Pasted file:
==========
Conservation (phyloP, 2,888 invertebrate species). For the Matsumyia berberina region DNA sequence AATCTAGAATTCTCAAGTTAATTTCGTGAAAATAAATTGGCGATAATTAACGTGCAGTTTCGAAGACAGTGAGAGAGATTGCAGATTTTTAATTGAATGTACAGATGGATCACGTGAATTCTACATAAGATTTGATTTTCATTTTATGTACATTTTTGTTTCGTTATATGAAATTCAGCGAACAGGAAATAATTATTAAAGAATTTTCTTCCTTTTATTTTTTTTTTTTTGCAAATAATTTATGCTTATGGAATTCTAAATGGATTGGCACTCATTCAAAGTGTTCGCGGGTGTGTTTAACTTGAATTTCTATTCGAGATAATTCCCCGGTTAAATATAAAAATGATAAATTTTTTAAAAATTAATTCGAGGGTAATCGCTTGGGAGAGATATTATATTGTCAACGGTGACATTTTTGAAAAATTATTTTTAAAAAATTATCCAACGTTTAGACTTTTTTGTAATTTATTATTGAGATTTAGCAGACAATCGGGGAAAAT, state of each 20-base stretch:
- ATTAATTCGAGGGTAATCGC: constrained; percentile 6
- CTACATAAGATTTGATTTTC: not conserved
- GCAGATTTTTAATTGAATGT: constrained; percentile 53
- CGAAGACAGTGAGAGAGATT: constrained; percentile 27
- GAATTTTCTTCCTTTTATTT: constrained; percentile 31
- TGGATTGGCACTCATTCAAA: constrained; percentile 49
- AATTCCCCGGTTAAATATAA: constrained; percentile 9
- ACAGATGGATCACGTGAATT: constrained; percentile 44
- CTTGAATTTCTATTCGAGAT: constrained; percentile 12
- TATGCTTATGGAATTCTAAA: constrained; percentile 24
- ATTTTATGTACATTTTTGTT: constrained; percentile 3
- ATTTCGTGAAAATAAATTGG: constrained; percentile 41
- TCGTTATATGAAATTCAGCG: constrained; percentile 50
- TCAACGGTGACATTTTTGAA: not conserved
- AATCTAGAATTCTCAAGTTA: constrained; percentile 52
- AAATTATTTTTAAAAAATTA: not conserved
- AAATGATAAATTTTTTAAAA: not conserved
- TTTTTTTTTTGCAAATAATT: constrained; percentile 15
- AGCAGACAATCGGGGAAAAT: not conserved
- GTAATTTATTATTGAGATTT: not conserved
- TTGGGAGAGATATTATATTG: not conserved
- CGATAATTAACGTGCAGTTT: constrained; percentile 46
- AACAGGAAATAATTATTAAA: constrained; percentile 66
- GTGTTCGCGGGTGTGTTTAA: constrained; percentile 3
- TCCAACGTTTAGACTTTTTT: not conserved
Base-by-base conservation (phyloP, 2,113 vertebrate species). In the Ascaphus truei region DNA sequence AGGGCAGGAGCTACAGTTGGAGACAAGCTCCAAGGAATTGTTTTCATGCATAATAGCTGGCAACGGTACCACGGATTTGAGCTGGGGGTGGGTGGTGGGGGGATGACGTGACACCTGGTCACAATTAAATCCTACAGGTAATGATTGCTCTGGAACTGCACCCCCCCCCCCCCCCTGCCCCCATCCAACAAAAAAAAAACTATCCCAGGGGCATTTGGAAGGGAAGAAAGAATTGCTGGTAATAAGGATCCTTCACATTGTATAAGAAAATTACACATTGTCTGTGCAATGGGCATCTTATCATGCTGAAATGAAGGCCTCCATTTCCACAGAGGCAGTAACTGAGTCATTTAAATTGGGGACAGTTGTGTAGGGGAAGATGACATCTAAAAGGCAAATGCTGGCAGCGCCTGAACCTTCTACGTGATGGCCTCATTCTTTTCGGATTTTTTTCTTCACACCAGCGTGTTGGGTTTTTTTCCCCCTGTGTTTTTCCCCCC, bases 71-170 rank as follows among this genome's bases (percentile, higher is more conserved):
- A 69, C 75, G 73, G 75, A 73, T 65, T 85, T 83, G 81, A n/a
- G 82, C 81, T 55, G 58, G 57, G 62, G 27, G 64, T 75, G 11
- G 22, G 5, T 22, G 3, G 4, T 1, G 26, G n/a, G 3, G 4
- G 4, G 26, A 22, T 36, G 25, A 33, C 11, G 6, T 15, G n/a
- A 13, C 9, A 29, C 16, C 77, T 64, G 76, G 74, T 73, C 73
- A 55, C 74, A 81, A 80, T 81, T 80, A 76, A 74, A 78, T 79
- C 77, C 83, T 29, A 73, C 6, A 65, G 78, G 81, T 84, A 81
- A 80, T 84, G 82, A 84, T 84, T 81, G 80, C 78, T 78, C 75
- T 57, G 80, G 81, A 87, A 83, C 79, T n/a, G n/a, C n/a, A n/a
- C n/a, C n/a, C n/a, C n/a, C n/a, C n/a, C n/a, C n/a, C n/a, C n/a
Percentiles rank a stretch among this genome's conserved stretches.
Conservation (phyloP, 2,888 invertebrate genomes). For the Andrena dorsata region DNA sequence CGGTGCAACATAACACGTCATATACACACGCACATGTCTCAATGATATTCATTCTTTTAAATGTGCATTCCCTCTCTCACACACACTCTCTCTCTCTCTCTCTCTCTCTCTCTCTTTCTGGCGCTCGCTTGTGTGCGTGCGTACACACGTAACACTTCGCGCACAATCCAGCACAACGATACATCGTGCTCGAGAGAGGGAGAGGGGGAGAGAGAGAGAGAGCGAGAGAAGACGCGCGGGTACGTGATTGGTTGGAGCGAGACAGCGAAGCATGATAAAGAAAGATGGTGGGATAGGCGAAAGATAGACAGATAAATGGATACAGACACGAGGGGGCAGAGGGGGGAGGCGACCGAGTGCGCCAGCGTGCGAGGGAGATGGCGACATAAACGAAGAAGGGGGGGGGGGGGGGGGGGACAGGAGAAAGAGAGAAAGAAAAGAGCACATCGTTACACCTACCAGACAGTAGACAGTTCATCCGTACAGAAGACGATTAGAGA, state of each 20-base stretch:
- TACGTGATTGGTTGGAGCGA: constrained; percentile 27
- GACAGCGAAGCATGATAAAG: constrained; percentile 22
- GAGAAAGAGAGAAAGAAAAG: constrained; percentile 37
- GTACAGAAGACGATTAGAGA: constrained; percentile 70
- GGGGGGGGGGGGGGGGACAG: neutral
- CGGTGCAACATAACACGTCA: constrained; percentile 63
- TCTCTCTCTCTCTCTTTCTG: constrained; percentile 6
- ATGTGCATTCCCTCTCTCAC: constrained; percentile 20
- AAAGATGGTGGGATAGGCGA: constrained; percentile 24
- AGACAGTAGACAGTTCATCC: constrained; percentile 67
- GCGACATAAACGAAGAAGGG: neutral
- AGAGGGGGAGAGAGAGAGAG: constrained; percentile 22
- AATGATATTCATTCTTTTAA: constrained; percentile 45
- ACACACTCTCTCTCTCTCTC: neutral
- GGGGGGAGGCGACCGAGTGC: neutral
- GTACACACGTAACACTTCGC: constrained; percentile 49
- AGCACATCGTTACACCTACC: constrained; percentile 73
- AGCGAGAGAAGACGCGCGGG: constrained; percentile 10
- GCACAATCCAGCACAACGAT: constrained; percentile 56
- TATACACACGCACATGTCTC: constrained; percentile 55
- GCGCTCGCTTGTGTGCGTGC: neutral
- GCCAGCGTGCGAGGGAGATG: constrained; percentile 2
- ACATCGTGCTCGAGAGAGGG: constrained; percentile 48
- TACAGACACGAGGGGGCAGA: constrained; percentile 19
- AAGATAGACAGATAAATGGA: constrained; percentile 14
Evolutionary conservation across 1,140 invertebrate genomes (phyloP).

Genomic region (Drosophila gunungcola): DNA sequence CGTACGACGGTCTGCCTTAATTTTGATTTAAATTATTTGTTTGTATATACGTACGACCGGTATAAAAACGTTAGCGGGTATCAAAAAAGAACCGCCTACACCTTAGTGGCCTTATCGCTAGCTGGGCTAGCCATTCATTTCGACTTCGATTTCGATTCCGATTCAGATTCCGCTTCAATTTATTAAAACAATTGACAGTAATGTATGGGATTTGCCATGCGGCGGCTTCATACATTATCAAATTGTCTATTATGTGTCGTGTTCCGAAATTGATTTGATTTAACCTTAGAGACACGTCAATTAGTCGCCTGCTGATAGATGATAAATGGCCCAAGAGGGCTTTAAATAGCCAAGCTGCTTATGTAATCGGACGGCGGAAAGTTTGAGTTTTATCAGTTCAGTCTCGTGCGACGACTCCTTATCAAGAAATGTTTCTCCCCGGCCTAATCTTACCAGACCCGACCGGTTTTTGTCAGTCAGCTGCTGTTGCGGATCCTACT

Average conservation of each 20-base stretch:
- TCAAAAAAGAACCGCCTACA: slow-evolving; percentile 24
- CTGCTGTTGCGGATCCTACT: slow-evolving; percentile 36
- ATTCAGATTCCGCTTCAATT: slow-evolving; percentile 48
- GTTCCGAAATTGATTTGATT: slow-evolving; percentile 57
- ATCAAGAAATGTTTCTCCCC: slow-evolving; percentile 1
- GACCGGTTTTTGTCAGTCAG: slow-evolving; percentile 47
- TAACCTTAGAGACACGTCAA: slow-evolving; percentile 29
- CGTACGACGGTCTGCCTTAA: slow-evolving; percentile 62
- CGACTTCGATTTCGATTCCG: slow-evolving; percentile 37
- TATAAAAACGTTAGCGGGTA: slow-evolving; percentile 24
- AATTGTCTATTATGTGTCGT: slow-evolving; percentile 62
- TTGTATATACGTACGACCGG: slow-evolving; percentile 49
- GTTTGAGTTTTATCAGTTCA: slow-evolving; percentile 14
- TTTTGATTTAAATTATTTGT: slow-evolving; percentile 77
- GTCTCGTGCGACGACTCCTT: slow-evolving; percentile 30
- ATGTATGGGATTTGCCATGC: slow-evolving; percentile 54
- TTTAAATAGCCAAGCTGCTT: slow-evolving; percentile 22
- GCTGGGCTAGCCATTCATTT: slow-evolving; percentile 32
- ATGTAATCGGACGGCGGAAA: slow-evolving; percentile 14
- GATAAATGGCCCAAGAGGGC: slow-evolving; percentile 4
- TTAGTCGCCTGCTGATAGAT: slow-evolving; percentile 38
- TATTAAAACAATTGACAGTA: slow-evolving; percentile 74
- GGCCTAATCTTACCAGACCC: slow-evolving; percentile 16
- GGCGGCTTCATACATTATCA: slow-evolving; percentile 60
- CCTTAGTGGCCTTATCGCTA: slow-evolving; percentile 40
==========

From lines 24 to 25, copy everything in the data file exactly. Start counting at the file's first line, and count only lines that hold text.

- AACAGGAAATAATTATTAAA: constrained; percentile 66
- GTGTTCGCGGGTGTGTTTAA: constrained; percentile 3